Politics & Media
Sep 08, 2008, 12:31PM

Banksy can't win 'em all

Though he's still more than high-profile, Banksy couldn't quite overcome the political powers that reside in Britain. The artist wanted to donate one of his ridiculously expensive canvases to a Labor party campaign, only to learn that gifts that big require, you know, a real identity.

The saga started in March when the Aquarium Gallery in Farringdon, London, hosted a high-profile art auction to raise more than £230,000 for the former mayor's re-election campaign. The Banksy canvas was the star lot among the works donated by artists including Marc Quinn and Antony Gormley.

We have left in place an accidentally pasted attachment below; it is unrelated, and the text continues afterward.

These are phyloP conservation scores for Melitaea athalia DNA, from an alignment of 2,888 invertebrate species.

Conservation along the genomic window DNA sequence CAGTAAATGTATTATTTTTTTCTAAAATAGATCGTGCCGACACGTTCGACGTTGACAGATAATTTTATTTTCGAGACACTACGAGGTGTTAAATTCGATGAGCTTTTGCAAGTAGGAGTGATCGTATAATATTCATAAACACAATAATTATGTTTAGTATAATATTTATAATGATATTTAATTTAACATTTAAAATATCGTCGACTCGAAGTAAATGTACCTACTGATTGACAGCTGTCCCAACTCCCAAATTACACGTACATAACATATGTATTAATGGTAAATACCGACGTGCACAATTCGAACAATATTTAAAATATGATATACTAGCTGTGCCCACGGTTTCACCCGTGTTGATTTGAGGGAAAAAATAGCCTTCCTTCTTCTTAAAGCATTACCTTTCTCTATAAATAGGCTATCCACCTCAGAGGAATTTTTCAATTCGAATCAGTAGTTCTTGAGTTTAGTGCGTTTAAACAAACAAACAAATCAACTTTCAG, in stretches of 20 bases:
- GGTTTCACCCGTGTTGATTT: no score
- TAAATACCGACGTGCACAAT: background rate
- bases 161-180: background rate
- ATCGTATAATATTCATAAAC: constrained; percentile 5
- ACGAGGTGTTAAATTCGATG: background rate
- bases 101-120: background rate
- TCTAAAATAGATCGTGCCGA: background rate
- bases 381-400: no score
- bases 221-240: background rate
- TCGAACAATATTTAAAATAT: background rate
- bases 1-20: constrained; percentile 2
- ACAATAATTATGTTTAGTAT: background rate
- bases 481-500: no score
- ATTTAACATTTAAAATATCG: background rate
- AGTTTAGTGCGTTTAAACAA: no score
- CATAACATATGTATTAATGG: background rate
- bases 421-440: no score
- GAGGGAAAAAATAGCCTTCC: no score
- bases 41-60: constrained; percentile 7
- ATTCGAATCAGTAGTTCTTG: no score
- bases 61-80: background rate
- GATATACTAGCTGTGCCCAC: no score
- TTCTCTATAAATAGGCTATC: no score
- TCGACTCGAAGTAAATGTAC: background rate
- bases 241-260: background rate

It was the final work to go under the hammer and attracted frenzied bidding, leaping quickly to £100,000 and beyond. Mr Livingstone said he was "completely light headed" when the bidding approached £200,000.

With Labour more than £17m in the red, officials were delighted at a rare piece of positive news. But they realised belatedly that they could not accept the full sum for Banksy's work.

To add insult to Labour's financial loss, the Mail on Sunday claimed last month to have at last unmasked Banksy as a 34-year-old "nice middle-class" former private school pupil called Robin Gunningham. The artist has repeatedly declined to deny the report.


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